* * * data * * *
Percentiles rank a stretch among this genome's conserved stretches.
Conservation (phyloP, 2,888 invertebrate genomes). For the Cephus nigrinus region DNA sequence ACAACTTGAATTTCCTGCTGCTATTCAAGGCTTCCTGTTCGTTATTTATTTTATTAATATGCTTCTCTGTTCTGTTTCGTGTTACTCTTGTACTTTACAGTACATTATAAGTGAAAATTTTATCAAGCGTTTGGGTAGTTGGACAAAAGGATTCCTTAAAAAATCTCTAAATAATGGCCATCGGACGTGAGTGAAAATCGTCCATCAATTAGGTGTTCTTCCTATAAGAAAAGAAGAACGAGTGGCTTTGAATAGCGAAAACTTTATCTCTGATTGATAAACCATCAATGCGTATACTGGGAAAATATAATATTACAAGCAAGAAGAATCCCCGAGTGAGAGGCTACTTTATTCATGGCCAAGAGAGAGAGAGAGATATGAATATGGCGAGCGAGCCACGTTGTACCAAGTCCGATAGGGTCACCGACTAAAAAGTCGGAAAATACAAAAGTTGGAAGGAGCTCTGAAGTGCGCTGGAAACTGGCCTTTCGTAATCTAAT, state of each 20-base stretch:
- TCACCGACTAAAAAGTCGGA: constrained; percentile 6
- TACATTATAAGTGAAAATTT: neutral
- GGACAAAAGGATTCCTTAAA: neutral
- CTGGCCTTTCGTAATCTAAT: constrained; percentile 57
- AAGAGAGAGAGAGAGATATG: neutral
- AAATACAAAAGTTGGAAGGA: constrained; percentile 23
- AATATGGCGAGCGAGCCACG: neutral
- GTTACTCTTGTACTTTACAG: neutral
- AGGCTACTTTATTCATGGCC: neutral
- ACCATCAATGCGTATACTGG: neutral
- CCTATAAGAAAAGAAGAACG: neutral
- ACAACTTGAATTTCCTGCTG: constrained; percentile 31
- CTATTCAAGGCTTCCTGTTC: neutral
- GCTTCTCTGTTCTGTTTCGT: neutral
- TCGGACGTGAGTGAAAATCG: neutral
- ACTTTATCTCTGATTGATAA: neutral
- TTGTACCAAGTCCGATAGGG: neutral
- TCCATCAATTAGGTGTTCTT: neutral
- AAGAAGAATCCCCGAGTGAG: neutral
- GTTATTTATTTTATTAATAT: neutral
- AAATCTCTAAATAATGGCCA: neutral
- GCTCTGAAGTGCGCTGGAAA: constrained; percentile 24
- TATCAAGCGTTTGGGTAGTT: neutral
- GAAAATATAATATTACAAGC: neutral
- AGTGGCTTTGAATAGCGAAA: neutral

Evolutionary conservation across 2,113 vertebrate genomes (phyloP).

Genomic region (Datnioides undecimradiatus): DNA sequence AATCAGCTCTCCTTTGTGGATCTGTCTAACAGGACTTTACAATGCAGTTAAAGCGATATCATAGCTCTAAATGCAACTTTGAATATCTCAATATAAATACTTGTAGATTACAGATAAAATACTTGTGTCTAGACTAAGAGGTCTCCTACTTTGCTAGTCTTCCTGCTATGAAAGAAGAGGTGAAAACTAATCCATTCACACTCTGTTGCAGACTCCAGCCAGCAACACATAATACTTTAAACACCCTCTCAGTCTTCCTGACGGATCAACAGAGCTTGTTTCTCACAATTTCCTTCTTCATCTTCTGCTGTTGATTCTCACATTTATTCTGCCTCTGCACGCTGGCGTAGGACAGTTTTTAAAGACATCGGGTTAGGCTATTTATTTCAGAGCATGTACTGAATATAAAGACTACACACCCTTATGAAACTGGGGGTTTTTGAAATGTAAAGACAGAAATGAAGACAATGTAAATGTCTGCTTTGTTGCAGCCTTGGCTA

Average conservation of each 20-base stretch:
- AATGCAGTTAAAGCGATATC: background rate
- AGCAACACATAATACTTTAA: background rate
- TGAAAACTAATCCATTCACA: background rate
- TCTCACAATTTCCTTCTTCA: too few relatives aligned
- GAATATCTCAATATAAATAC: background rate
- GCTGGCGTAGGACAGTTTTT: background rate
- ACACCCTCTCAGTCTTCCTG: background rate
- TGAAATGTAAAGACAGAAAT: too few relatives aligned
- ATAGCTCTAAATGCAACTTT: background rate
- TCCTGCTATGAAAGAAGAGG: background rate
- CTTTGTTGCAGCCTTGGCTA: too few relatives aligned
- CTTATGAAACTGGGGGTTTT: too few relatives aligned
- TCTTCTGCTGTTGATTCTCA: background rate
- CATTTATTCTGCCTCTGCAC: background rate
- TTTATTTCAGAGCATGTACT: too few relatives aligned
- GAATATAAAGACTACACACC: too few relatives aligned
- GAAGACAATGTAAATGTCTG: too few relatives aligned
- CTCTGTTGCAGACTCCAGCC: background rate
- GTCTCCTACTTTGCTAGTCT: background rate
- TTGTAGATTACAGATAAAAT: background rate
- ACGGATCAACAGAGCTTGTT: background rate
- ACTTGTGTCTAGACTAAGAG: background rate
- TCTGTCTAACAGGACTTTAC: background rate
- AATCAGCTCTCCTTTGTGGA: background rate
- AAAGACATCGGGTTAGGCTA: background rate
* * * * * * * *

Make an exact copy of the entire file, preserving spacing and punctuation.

Percentiles rank a stretch among this genome's conserved stretches.
Conservation (phyloP, 2,888 invertebrate genomes). For the Cephus nigrinus region DNA sequence ACAACTTGAATTTCCTGCTGCTATTCAAGGCTTCCTGTTCGTTATTTATTTTATTAATATGCTTCTCTGTTCTGTTTCGTGTTACTCTTGTACTTTACAGTACATTATAAGTGAAAATTTTATCAAGCGTTTGGGTAGTTGGACAAAAGGATTCCTTAAAAAATCTCTAAATAATGGCCATCGGACGTGAGTGAAAATCGTCCATCAATTAGGTGTTCTTCCTATAAGAAAAGAAGAACGAGTGGCTTTGAATAGCGAAAACTTTATCTCTGATTGATAAACCATCAATGCGTATACTGGGAAAATATAATATTACAAGCAAGAAGAATCCCCGAGTGAGAGGCTACTTTATTCATGGCCAAGAGAGAGAGAGAGATATGAATATGGCGAGCGAGCCACGTTGTACCAAGTCCGATAGGGTCACCGACTAAAAAGTCGGAAAATACAAAAGTTGGAAGGAGCTCTGAAGTGCGCTGGAAACTGGCCTTTCGTAATCTAAT, state of each 20-base stretch:
- TCACCGACTAAAAAGTCGGA: constrained; percentile 6
- TACATTATAAGTGAAAATTT: neutral
- GGACAAAAGGATTCCTTAAA: neutral
- CTGGCCTTTCGTAATCTAAT: constrained; percentile 57
- AAGAGAGAGAGAGAGATATG: neutral
- AAATACAAAAGTTGGAAGGA: constrained; percentile 23
- AATATGGCGAGCGAGCCACG: neutral
- GTTACTCTTGTACTTTACAG: neutral
- AGGCTACTTTATTCATGGCC: neutral
- ACCATCAATGCGTATACTGG: neutral
- CCTATAAGAAAAGAAGAACG: neutral
- ACAACTTGAATTTCCTGCTG: constrained; percentile 31
- CTATTCAAGGCTTCCTGTTC: neutral
- GCTTCTCTGTTCTGTTTCGT: neutral
- TCGGACGTGAGTGAAAATCG: neutral
- ACTTTATCTCTGATTGATAA: neutral
- TTGTACCAAGTCCGATAGGG: neutral
- TCCATCAATTAGGTGTTCTT: neutral
- AAGAAGAATCCCCGAGTGAG: neutral
- GTTATTTATTTTATTAATAT: neutral
- AAATCTCTAAATAATGGCCA: neutral
- GCTCTGAAGTGCGCTGGAAA: constrained; percentile 24
- TATCAAGCGTTTGGGTAGTT: neutral
- GAAAATATAATATTACAAGC: neutral
- AGTGGCTTTGAATAGCGAAA: neutral

Evolutionary conservation across 2,113 vertebrate genomes (phyloP).

Genomic region (Datnioides undecimradiatus): DNA sequence AATCAGCTCTCCTTTGTGGATCTGTCTAACAGGACTTTACAATGCAGTTAAAGCGATATCATAGCTCTAAATGCAACTTTGAATATCTCAATATAAATACTTGTAGATTACAGATAAAATACTTGTGTCTAGACTAAGAGGTCTCCTACTTTGCTAGTCTTCCTGCTATGAAAGAAGAGGTGAAAACTAATCCATTCACACTCTGTTGCAGACTCCAGCCAGCAACACATAATACTTTAAACACCCTCTCAGTCTTCCTGACGGATCAACAGAGCTTGTTTCTCACAATTTCCTTCTTCATCTTCTGCTGTTGATTCTCACATTTATTCTGCCTCTGCACGCTGGCGTAGGACAGTTTTTAAAGACATCGGGTTAGGCTATTTATTTCAGAGCATGTACTGAATATAAAGACTACACACCCTTATGAAACTGGGGGTTTTTGAAATGTAAAGACAGAAATGAAGACAATGTAAATGTCTGCTTTGTTGCAGCCTTGGCTA

Average conservation of each 20-base stretch:
- AATGCAGTTAAAGCGATATC: background rate
- AGCAACACATAATACTTTAA: background rate
- TGAAAACTAATCCATTCACA: background rate
- TCTCACAATTTCCTTCTTCA: too few relatives aligned
- GAATATCTCAATATAAATAC: background rate
- GCTGGCGTAGGACAGTTTTT: background rate
- ACACCCTCTCAGTCTTCCTG: background rate
- TGAAATGTAAAGACAGAAAT: too few relatives aligned
- ATAGCTCTAAATGCAACTTT: background rate
- TCCTGCTATGAAAGAAGAGG: background rate
- CTTTGTTGCAGCCTTGGCTA: too few relatives aligned
- CTTATGAAACTGGGGGTTTT: too few relatives aligned
- TCTTCTGCTGTTGATTCTCA: background rate
- CATTTATTCTGCCTCTGCAC: background rate
- TTTATTTCAGAGCATGTACT: too few relatives aligned
- GAATATAAAGACTACACACC: too few relatives aligned
- GAAGACAATGTAAATGTCTG: too few relatives aligned
- CTCTGTTGCAGACTCCAGCC: background rate
- GTCTCCTACTTTGCTAGTCT: background rate
- TTGTAGATTACAGATAAAAT: background rate
- ACGGATCAACAGAGCTTGTT: background rate
- ACTTGTGTCTAGACTAAGAG: background rate
- TCTGTCTAACAGGACTTTAC: background rate
- AATCAGCTCTCCTTTGTGGA: background rate
- AAAGACATCGGGTTAGGCTA: background rate